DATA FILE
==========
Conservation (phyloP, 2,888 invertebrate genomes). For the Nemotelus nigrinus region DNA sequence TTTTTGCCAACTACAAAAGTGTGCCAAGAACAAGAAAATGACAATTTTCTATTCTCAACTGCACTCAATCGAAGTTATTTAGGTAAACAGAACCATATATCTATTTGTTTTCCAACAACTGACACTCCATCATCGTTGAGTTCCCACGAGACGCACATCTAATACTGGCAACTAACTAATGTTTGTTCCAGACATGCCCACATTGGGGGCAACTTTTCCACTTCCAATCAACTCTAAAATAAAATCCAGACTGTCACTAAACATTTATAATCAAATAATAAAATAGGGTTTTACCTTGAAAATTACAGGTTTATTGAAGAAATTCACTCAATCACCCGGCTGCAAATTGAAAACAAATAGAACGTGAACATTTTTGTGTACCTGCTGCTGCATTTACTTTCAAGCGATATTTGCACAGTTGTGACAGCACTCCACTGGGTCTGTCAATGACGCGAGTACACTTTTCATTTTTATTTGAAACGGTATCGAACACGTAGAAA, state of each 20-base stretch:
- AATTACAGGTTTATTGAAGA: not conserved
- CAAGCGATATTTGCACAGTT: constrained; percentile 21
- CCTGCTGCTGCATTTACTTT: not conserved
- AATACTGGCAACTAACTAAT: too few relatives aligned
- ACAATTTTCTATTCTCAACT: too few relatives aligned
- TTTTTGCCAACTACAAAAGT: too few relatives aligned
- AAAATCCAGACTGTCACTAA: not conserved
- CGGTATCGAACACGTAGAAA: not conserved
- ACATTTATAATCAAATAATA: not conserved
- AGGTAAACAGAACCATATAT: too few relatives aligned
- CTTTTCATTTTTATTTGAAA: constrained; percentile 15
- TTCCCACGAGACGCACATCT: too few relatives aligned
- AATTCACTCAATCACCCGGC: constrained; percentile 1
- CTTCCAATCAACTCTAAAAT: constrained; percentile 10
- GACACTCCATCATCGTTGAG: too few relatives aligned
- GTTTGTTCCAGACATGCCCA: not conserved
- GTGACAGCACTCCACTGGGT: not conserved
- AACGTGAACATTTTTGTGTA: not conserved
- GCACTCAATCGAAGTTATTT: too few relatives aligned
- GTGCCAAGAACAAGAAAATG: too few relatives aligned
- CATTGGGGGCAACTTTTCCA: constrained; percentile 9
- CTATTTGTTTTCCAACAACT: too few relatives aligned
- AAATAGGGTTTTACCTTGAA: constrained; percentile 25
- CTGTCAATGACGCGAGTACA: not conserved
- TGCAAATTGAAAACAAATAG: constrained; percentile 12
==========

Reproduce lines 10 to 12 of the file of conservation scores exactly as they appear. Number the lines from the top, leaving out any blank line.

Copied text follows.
- ACATTTATAATCAAATAATA: not conserved
- AGGTAAACAGAACCATATAT: too few relatives aligned
- CTTTTCATTTTTATTTGAAA: constrained; percentile 15